nearby to guide them into the air and handle landings. As soon as the
drone is up, a two-man team, a pilot and a "sensor monitor," backed by
intelligence experts and meteorologists, takes over the controls either
at Davis-Monthan Air Force Base in Tucson, Arizona, or at Creech Air Force Base northwest of Las Vegas, some 7,000-odd miles away. (Other U.S. bases may be involved as well.)

According to Christopher Drew of the New York Times,
who visited Davis-Monthan where Air National Guard members handle the
controls, the pilots sit unglamorously "at 1990s-style computer banks
filled with screens, inside dimly lit trailers." Depending on the needs
of the moment, they can find themselves "over" either Afghanistan or
Iraq, or even both on the same work shift. All of this is remarkably
mundane -- pilot complaints generally run to problems "transitioning"
back to wife and children after a day at the joystick over battle zones
-- and at the same time, right out of Ali Baba's One Thousand and One Nights.

In those dimly lit trailers, the UAV teams have taken on an almost
godlike power. Their job is to survey a place thousands of miles
distant (and completely alien to their lives and experiences), assess
what they see, and spot "targets" to eliminate -- even if on their
somewhat antiquated computer systems it "takes up to 17 steps --
including entering data into pull-down windows -- to fire a missile"
and incinerate those below. They only face danger, other than carpal
tunnel syndrome, when they leave the job. A sign at Creech warns a pilot
to "drive carefully"; "this, it says, is 'the most dangerous part of
your day.'" Those involved claim that the fear and thrill of battle do
not completely escape them, but the descriptions we now have of their
world sound discomfortingly like a cross between the far frontiers of
sci-fi and a call center in India.

The most intense of our various drone wars, the one on the other side
of the Afghan border in Pakistan, is also the most mysterious. We know
that some or all of the drones engaged in it take off from Pakistani
airfields; that this "covert war" (which regularly makes front-page
news) is run by the CIA out of its headquarters in Langley, Virginia; that its pilots are also located somewhere in the U.S.; and that at least some of them are hired private contractors.

William Saletan of Slatehas described
our drones as engaged in "a bloodless, all-seeing airborne hunting
party." Of course, what was once an elite activity performed in person
has been transformed into a 24/7 industrial activity fit for human

Our drone wars also represent a new chapter in the history of
assassination. Once upon a time, to be an assassin for a government was
a furtive, shameful thing. In those days, of course, an assassin, if
successful, took down a single person, not the targeted individual and
anyone in the vicinity (or simply, if targeting intelligence proves
wrong, anyone in the vicinity). No more poison-dart-tipped umbrellas, as in past KGB operations, or toxic cigars as in CIA ones -- not now that assassination has taken to the skies as an every day, all-year-round activity.

Today, we increasingly display our assassination wares with pride. To
us, at least, it seems perfectly normal for assassination aerial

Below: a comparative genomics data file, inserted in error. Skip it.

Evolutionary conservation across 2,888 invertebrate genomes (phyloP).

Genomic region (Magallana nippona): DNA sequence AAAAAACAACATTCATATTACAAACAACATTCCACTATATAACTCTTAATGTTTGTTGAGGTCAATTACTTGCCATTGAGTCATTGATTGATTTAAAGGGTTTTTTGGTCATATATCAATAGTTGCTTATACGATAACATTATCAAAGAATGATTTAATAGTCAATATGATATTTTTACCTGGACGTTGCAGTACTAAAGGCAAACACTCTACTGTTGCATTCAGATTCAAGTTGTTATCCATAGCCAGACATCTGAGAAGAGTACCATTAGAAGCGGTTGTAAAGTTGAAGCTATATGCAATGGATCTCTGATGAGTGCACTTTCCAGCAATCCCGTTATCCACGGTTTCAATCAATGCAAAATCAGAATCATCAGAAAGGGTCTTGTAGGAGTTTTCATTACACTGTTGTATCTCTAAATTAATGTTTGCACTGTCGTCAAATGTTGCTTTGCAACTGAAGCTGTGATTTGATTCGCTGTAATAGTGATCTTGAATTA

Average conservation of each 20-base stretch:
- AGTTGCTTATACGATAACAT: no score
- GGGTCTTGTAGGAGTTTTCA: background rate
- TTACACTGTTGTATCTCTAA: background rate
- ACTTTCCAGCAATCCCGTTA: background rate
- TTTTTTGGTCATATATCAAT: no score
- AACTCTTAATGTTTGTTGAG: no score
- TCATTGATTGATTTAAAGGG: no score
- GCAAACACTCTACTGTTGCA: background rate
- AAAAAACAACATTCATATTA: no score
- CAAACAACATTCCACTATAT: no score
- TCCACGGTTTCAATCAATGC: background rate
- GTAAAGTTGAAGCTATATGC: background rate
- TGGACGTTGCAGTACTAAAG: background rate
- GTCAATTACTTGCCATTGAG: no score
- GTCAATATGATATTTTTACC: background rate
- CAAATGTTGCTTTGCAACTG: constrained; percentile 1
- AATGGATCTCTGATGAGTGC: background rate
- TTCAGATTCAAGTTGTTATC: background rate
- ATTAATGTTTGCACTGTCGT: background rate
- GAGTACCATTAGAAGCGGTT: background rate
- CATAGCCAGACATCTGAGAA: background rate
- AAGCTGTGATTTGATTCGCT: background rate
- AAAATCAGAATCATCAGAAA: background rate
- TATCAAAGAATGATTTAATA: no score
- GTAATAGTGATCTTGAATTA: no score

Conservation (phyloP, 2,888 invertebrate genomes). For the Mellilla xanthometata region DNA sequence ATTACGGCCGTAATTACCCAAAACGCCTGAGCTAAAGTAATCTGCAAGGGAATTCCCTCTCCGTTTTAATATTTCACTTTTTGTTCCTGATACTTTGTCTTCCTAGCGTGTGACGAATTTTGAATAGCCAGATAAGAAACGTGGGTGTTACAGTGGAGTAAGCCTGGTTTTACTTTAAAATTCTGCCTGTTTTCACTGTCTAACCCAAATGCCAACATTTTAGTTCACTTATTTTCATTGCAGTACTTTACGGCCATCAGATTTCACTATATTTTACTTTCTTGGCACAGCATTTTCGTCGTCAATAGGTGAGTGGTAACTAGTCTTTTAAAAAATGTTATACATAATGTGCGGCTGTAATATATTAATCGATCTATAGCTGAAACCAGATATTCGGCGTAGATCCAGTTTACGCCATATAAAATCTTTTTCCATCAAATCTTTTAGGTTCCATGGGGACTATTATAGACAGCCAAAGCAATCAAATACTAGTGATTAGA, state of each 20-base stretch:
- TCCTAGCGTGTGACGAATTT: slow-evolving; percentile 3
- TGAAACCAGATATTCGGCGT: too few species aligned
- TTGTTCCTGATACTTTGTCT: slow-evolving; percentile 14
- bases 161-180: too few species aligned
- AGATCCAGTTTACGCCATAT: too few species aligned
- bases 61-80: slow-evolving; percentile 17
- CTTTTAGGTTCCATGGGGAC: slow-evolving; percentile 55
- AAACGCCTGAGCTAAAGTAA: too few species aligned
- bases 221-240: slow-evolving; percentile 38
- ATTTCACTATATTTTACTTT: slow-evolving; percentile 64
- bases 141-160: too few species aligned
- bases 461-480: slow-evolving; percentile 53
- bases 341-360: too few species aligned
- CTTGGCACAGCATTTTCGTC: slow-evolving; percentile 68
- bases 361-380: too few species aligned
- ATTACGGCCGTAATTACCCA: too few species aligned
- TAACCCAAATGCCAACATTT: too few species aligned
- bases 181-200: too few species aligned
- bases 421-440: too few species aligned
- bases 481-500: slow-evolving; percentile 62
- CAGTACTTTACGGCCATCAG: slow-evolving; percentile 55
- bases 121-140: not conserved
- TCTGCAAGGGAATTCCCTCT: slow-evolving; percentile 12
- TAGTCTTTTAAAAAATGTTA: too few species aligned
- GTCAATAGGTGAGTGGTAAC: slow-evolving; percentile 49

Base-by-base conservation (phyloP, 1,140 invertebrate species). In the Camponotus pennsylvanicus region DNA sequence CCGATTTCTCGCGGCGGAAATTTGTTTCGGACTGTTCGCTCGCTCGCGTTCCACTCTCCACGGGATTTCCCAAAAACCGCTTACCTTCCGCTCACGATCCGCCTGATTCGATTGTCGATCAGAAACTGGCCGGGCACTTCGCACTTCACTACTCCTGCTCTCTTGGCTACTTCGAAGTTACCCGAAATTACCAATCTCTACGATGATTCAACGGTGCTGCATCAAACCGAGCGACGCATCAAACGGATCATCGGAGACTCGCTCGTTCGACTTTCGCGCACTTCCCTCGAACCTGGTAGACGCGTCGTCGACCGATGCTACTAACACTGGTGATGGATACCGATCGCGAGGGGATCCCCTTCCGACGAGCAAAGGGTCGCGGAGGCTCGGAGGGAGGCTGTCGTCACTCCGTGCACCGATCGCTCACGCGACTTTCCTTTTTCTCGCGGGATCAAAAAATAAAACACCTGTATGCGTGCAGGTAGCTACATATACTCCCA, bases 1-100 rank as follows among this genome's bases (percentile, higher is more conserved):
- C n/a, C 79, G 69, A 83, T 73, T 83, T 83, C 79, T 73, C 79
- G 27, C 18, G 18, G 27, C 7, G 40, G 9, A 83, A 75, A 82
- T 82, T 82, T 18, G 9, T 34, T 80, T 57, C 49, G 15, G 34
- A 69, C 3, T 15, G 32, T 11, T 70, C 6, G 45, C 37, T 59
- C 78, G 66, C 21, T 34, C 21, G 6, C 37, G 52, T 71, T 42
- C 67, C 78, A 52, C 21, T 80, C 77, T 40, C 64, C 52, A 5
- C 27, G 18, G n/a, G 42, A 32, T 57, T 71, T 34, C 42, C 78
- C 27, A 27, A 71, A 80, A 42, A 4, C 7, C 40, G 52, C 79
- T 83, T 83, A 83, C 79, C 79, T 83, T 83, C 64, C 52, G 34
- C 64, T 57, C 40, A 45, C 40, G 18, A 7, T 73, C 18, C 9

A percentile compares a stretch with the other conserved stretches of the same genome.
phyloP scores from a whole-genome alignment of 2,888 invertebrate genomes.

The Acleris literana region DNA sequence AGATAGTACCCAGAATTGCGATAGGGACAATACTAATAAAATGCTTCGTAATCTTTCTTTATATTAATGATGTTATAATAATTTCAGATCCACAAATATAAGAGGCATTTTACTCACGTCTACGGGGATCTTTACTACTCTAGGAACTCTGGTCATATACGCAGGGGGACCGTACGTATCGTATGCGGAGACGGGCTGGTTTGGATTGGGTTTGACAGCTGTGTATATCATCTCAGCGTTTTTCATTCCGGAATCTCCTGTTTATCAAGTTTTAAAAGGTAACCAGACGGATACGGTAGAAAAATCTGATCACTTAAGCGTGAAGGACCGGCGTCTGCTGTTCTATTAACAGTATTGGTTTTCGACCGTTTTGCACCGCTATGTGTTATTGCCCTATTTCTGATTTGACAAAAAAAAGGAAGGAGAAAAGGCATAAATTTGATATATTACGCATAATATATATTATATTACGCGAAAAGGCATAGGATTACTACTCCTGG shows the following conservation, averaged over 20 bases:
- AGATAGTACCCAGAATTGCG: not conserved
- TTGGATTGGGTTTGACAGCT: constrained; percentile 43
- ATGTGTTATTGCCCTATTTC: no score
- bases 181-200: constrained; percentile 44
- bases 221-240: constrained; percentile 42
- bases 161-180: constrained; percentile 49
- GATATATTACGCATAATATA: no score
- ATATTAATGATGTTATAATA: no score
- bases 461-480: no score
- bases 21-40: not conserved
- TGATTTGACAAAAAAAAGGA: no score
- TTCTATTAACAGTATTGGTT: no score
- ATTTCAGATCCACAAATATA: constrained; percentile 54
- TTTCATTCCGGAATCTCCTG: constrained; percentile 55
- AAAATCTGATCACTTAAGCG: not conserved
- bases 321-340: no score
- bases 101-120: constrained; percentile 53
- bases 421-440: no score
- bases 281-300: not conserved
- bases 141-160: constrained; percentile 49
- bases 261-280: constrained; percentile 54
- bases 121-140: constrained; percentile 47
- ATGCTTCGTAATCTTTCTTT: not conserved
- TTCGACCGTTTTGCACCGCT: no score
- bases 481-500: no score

operations to be a part of an open discussion in Washington and in the
media. Consider this a new definition of "progress" in our world.

Proliferation and Sovereignty

This brings us back to arms races. They may be things of the past, but
don't for a minute imagine that those hunter-killer skies won't someday
fill with the drones of other nations. After all, one of the truths of
our time is that no weapons system, no matter where first created, can
be kept for long as private property. Today, we talk not of arms races,
but of "proliferation," which is what you have once a global arms race
of one takes hold.

In drone-world, the Chinese, the Russians, the Israelis, the
Pakistanis, the Georgians, and the Iranians, among others, already have
drones. In the Lebanon War of 2006, Hezbollah flew drones over Israel. In fact, if you have the skills, you can create your own drone, more or less in your living room (as your basic DIY drone website indicates). Undoubtedly, the future holds unnerving possibilities for small groups intent on assassination from the air.

Already the skies are growing more crowded. Three weeks ago, President Obama issued what Reuters termed
"an unprecedented videotaped appeal to Iran... offering a 'new
beginning' of diplomatic engagement to turn the page on decades of U.S.
policy toward America's longtime foe." It was in the form of a Persian
New Year's greeting. As the New York Timesalso reported,
the U.S. military beat the president to the punch. They sent their own
"greetings" to the Iranians a couple of days earlier.

After considering what Times reporters Rod Nordland
and Alissa J. Rubin term "the delicacy of the incident at a time when
the United States is seeking a thaw in its relations with Iran," the
U.S. military sent out Col. James Hutton to meet the press and
"confirm" that "allied aircraft" had shot down an "Iranian unmanned
aerial vehicle" over Iraq on February 25th, more than three weeks
earlier. Between that day and mid-March, the relevant Iraqi military
and civilian officials were, the Times
tells us, not informed. The reason? That drone was intruding on our
(borrowed) airspace, not theirs. You probably didn't know it, but
according to an Iraqi Defense Ministry spokesman, "protection of Iraqi
airspace remains an American responsibility for the next three years."

And naturally enough, we don't want other countries' drones in "our"
airspace, though that's hardly likely to stop them. The Iranians, for
instance, have already announced the development of "a new generation of 'spy drones' that provide real-time surveillance over enemy terrain."